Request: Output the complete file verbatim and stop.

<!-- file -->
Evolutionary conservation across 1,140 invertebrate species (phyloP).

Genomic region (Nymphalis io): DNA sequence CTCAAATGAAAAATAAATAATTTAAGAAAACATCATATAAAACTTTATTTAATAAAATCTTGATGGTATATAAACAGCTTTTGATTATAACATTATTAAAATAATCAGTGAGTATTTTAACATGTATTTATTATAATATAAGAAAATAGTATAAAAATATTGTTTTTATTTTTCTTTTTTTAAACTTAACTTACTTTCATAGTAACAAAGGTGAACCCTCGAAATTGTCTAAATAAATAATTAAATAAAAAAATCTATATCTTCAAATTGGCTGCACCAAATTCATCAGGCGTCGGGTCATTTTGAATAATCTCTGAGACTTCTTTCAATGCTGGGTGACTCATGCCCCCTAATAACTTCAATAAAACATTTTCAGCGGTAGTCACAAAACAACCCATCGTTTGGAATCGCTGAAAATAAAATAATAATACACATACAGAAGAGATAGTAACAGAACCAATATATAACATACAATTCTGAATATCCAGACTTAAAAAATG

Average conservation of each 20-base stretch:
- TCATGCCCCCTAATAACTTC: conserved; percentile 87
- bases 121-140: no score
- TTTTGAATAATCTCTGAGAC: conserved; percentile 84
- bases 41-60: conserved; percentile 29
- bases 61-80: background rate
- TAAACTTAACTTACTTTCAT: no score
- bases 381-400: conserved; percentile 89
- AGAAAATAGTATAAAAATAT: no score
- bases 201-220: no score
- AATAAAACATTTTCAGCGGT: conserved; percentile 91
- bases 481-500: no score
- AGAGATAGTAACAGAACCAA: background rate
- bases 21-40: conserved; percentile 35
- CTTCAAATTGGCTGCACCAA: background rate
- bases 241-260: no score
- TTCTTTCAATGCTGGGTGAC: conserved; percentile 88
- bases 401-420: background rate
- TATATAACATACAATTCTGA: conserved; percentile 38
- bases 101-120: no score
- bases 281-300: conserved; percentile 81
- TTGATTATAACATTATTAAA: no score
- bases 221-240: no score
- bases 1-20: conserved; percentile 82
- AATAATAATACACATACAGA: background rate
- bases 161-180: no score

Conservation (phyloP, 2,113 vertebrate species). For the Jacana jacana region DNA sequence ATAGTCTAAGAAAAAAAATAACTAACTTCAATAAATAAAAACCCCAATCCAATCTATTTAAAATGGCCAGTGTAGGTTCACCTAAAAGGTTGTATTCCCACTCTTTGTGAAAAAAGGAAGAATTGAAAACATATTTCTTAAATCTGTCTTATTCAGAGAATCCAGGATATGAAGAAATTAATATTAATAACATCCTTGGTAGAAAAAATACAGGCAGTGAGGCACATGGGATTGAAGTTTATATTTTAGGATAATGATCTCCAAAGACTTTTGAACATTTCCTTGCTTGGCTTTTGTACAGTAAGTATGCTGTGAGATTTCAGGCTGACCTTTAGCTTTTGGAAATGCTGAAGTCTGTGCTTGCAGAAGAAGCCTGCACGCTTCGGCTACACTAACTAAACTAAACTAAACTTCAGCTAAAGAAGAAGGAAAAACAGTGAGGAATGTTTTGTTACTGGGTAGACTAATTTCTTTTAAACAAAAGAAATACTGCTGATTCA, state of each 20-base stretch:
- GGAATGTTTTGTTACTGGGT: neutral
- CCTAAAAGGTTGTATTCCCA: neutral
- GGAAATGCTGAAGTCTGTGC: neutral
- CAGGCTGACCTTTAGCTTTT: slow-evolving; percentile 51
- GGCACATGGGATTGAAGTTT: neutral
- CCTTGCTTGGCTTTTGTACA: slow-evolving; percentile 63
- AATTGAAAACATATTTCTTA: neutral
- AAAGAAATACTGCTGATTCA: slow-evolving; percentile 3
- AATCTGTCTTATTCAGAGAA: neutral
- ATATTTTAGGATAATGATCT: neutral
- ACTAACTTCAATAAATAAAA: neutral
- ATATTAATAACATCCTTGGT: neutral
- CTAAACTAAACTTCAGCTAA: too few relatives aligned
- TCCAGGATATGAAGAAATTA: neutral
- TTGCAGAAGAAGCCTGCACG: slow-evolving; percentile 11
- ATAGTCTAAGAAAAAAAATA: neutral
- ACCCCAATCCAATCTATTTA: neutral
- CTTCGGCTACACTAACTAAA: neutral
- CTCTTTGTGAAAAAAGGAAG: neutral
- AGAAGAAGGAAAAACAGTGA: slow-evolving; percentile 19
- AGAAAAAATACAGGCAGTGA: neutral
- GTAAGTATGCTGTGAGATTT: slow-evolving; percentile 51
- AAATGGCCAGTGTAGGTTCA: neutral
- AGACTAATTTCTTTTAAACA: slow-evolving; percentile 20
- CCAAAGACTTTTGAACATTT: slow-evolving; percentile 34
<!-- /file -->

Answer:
Evolutionary conservation across 1,140 invertebrate species (phyloP).

Genomic region (Nymphalis io): DNA sequence CTCAAATGAAAAATAAATAATTTAAGAAAACATCATATAAAACTTTATTTAATAAAATCTTGATGGTATATAAACAGCTTTTGATTATAACATTATTAAAATAATCAGTGAGTATTTTAACATGTATTTATTATAATATAAGAAAATAGTATAAAAATATTGTTTTTATTTTTCTTTTTTTAAACTTAACTTACTTTCATAGTAACAAAGGTGAACCCTCGAAATTGTCTAAATAAATAATTAAATAAAAAAATCTATATCTTCAAATTGGCTGCACCAAATTCATCAGGCGTCGGGTCATTTTGAATAATCTCTGAGACTTCTTTCAATGCTGGGTGACTCATGCCCCCTAATAACTTCAATAAAACATTTTCAGCGGTAGTCACAAAACAACCCATCGTTTGGAATCGCTGAAAATAAAATAATAATACACATACAGAAGAGATAGTAACAGAACCAATATATAACATACAATTCTGAATATCCAGACTTAAAAAATG

Average conservation of each 20-base stretch:
- TCATGCCCCCTAATAACTTC: conserved; percentile 87
- bases 121-140: no score
- TTTTGAATAATCTCTGAGAC: conserved; percentile 84
- bases 41-60: conserved; percentile 29
- bases 61-80: background rate
- TAAACTTAACTTACTTTCAT: no score
- bases 381-400: conserved; percentile 89
- AGAAAATAGTATAAAAATAT: no score
- bases 201-220: no score
- AATAAAACATTTTCAGCGGT: conserved; percentile 91
- bases 481-500: no score
- AGAGATAGTAACAGAACCAA: background rate
- bases 21-40: conserved; percentile 35
- CTTCAAATTGGCTGCACCAA: background rate
- bases 241-260: no score
- TTCTTTCAATGCTGGGTGAC: conserved; percentile 88
- bases 401-420: background rate
- TATATAACATACAATTCTGA: conserved; percentile 38
- bases 101-120: no score
- bases 281-300: conserved; percentile 81
- TTGATTATAACATTATTAAA: no score
- bases 221-240: no score
- bases 1-20: conserved; percentile 82
- AATAATAATACACATACAGA: background rate
- bases 161-180: no score

Conservation (phyloP, 2,113 vertebrate species). For the Jacana jacana region DNA sequence ATAGTCTAAGAAAAAAAATAACTAACTTCAATAAATAAAAACCCCAATCCAATCTATTTAAAATGGCCAGTGTAGGTTCACCTAAAAGGTTGTATTCCCACTCTTTGTGAAAAAAGGAAGAATTGAAAACATATTTCTTAAATCTGTCTTATTCAGAGAATCCAGGATATGAAGAAATTAATATTAATAACATCCTTGGTAGAAAAAATACAGGCAGTGAGGCACATGGGATTGAAGTTTATATTTTAGGATAATGATCTCCAAAGACTTTTGAACATTTCCTTGCTTGGCTTTTGTACAGTAAGTATGCTGTGAGATTTCAGGCTGACCTTTAGCTTTTGGAAATGCTGAAGTCTGTGCTTGCAGAAGAAGCCTGCACGCTTCGGCTACACTAACTAAACTAAACTAAACTTCAGCTAAAGAAGAAGGAAAAACAGTGAGGAATGTTTTGTTACTGGGTAGACTAATTTCTTTTAAACAAAAGAAATACTGCTGATTCA, state of each 20-base stretch:
- GGAATGTTTTGTTACTGGGT: neutral
- CCTAAAAGGTTGTATTCCCA: neutral
- GGAAATGCTGAAGTCTGTGC: neutral
- CAGGCTGACCTTTAGCTTTT: slow-evolving; percentile 51
- GGCACATGGGATTGAAGTTT: neutral
- CCTTGCTTGGCTTTTGTACA: slow-evolving; percentile 63
- AATTGAAAACATATTTCTTA: neutral
- AAAGAAATACTGCTGATTCA: slow-evolving; percentile 3
- AATCTGTCTTATTCAGAGAA: neutral
- ATATTTTAGGATAATGATCT: neutral
- ACTAACTTCAATAAATAAAA: neutral
- ATATTAATAACATCCTTGGT: neutral
- CTAAACTAAACTTCAGCTAA: too few relatives aligned
- TCCAGGATATGAAGAAATTA: neutral
- TTGCAGAAGAAGCCTGCACG: slow-evolving; percentile 11
- ATAGTCTAAGAAAAAAAATA: neutral
- ACCCCAATCCAATCTATTTA: neutral
- CTTCGGCTACACTAACTAAA: neutral
- CTCTTTGTGAAAAAAGGAAG: neutral
- AGAAGAAGGAAAAACAGTGA: slow-evolving; percentile 19
- AGAAAAAATACAGGCAGTGA: neutral
- GTAAGTATGCTGTGAGATTT: slow-evolving; percentile 51
- AAATGGCCAGTGTAGGTTCA: neutral
- AGACTAATTTCTTTTAAACA: slow-evolving; percentile 20
- CCAAAGACTTTTGAACATTT: slow-evolving; percentile 34